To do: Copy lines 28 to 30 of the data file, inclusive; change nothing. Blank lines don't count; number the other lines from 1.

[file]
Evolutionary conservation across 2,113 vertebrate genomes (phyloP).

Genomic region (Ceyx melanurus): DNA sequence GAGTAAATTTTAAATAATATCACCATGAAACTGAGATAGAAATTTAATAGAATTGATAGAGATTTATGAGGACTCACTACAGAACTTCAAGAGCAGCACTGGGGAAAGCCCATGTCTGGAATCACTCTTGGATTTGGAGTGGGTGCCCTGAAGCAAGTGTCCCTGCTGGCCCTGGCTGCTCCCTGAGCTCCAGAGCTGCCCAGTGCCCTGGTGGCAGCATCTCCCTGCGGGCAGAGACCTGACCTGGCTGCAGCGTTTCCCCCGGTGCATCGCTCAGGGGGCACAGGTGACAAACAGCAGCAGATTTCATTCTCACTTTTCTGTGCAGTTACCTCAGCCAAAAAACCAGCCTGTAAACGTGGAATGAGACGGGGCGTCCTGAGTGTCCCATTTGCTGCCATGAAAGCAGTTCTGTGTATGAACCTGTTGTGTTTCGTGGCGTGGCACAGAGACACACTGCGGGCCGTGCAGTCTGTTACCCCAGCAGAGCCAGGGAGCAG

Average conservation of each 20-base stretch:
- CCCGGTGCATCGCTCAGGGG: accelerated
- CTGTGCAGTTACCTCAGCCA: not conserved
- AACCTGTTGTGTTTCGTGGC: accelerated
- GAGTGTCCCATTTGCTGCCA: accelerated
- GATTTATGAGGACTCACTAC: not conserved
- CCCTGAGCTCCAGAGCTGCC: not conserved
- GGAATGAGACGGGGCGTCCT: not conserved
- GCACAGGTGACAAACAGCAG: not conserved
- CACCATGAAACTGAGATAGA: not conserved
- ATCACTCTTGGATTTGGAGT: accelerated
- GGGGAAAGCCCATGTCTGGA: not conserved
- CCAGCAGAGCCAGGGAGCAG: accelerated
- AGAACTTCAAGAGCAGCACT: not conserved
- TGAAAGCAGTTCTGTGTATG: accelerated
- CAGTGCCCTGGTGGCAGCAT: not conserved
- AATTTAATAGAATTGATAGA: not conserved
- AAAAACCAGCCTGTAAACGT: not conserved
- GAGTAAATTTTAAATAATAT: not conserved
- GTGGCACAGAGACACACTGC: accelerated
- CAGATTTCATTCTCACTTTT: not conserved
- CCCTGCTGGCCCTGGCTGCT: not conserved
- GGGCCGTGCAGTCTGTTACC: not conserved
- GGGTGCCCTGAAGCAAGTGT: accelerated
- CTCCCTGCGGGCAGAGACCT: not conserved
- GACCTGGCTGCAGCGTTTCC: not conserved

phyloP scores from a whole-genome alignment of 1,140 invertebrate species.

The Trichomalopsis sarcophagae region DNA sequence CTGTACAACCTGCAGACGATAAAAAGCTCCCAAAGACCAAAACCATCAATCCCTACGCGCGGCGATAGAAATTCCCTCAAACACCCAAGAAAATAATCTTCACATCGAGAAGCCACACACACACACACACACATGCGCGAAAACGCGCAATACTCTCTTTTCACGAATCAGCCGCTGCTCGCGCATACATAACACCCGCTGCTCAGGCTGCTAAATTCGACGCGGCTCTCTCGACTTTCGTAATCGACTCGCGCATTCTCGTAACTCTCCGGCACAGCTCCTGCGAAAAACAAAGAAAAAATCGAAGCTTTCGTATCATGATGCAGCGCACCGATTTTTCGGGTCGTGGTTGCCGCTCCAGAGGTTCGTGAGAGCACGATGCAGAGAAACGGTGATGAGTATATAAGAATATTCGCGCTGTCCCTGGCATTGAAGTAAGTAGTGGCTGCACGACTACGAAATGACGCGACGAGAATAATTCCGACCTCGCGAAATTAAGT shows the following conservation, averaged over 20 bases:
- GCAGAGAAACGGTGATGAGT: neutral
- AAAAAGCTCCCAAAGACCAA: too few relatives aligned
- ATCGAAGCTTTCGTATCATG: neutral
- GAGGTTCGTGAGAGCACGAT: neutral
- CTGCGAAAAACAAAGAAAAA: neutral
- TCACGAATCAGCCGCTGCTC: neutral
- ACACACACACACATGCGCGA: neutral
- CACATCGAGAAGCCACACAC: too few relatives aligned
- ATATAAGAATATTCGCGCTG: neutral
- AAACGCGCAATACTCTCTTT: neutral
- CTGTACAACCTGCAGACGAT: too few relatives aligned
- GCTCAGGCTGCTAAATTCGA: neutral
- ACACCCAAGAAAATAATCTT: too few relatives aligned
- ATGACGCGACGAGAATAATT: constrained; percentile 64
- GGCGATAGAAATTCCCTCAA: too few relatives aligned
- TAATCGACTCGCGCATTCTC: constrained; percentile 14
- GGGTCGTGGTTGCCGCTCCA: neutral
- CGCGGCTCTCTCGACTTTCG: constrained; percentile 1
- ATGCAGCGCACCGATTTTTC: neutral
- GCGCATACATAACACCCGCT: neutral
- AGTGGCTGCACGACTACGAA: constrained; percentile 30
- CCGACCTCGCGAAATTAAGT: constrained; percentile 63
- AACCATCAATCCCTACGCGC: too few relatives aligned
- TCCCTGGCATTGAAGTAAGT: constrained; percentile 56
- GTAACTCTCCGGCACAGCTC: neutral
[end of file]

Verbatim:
- GACCTGGCTGCAGCGTTTCC: not conserved

phyloP scores from a whole-genome alignment of 1,140 invertebrate species.

The Trichomalopsis sarcophagae region DNA sequence CTGTACAACCTGCAGACGATAAAAAGCTCCCAAAGACCAAAACCATCAATCCCTACGCGCGGCGATAGAAATTCCCTCAAACACCCAAGAAAATAATCTTCACATCGAGAAGCCACACACACACACACACACATGCGCGAAAACGCGCAATACTCTCTTTTCACGAATCAGCCGCTGCTCGCGCATACATAACACCCGCTGCTCAGGCTGCTAAATTCGACGCGGCTCTCTCGACTTTCGTAATCGACTCGCGCATTCTCGTAACTCTCCGGCACAGCTCCTGCGAAAAACAAAGAAAAAATCGAAGCTTTCGTATCATGATGCAGCGCACCGATTTTTCGGGTCGTGGTTGCCGCTCCAGAGGTTCGTGAGAGCACGATGCAGAGAAACGGTGATGAGTATATAAGAATATTCGCGCTGTCCCTGGCATTGAAGTAAGTAGTGGCTGCACGACTACGAAATGACGCGACGAGAATAATTCCGACCTCGCGAAATTAAGT shows the following conservation, averaged over 20 bases: